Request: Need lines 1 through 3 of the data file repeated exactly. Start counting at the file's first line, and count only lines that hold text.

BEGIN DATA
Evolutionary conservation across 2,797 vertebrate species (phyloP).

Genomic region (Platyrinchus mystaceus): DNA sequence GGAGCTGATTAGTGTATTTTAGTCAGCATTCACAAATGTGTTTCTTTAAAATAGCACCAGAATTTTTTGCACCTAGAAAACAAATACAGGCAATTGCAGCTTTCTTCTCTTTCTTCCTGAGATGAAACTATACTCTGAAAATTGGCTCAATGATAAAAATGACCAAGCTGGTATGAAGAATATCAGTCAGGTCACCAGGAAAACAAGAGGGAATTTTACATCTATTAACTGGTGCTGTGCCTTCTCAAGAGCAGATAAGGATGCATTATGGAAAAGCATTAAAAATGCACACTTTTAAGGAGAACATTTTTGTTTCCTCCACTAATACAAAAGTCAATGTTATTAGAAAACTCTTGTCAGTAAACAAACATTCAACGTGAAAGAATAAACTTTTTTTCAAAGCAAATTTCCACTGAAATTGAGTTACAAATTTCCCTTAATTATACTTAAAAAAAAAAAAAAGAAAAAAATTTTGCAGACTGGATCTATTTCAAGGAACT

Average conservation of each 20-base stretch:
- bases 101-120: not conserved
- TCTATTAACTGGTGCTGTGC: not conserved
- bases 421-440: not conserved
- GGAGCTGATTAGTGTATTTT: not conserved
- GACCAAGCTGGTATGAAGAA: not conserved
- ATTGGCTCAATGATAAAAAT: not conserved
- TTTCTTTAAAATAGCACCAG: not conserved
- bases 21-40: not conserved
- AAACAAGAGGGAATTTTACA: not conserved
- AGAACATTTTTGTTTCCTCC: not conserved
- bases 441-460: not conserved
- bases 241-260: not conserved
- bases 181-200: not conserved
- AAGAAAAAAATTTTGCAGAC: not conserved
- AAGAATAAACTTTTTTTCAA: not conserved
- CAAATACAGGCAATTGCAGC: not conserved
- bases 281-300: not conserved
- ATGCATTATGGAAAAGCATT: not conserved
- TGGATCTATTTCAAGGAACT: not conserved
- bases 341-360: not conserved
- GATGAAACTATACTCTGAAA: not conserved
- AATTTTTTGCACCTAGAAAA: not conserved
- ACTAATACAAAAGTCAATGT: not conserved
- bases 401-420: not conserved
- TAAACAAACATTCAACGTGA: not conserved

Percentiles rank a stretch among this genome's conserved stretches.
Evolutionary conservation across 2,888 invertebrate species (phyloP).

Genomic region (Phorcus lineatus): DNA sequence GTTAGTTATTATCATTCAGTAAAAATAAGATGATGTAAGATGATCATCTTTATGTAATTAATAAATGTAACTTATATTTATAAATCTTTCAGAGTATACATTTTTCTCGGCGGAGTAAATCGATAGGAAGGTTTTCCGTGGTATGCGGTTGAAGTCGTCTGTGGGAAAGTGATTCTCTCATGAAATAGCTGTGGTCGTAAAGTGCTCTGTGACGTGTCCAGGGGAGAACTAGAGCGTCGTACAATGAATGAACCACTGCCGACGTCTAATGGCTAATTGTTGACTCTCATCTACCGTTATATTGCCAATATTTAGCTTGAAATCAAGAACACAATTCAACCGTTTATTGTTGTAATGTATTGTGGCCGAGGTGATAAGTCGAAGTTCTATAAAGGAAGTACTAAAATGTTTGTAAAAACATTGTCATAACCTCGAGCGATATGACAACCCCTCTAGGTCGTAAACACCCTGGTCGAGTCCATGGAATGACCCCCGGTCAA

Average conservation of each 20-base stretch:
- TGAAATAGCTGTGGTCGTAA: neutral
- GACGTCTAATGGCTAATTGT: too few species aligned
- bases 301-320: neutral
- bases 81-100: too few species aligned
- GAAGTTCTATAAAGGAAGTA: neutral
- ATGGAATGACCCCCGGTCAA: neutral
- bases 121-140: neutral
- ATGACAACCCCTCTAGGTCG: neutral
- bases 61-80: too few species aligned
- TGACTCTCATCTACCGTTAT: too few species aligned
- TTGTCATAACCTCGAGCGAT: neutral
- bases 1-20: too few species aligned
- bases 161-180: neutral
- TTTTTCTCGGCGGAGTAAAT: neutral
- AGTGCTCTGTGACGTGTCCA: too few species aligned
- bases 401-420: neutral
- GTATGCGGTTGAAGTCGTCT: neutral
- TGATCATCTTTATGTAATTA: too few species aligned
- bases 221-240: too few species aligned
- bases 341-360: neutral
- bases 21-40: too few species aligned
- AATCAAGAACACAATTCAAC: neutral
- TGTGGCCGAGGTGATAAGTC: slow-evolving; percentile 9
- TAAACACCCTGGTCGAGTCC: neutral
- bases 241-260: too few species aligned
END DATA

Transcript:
Evolutionary conservation across 2,797 vertebrate species (phyloP).

Genomic region (Platyrinchus mystaceus): DNA sequence GGAGCTGATTAGTGTATTTTAGTCAGCATTCACAAATGTGTTTCTTTAAAATAGCACCAGAATTTTTTGCACCTAGAAAACAAATACAGGCAATTGCAGCTTTCTTCTCTTTCTTCCTGAGATGAAACTATACTCTGAAAATTGGCTCAATGATAAAAATGACCAAGCTGGTATGAAGAATATCAGTCAGGTCACCAGGAAAACAAGAGGGAATTTTACATCTATTAACTGGTGCTGTGCCTTCTCAAGAGCAGATAAGGATGCATTATGGAAAAGCATTAAAAATGCACACTTTTAAGGAGAACATTTTTGTTTCCTCCACTAATACAAAAGTCAATGTTATTAGAAAACTCTTGTCAGTAAACAAACATTCAACGTGAAAGAATAAACTTTTTTTCAAAGCAAATTTCCACTGAAATTGAGTTACAAATTTCCCTTAATTATACTTAAAAAAAAAAAAAAGAAAAAAATTTTGCAGACTGGATCTATTTCAAGGAACT

Average conservation of each 20-base stretch: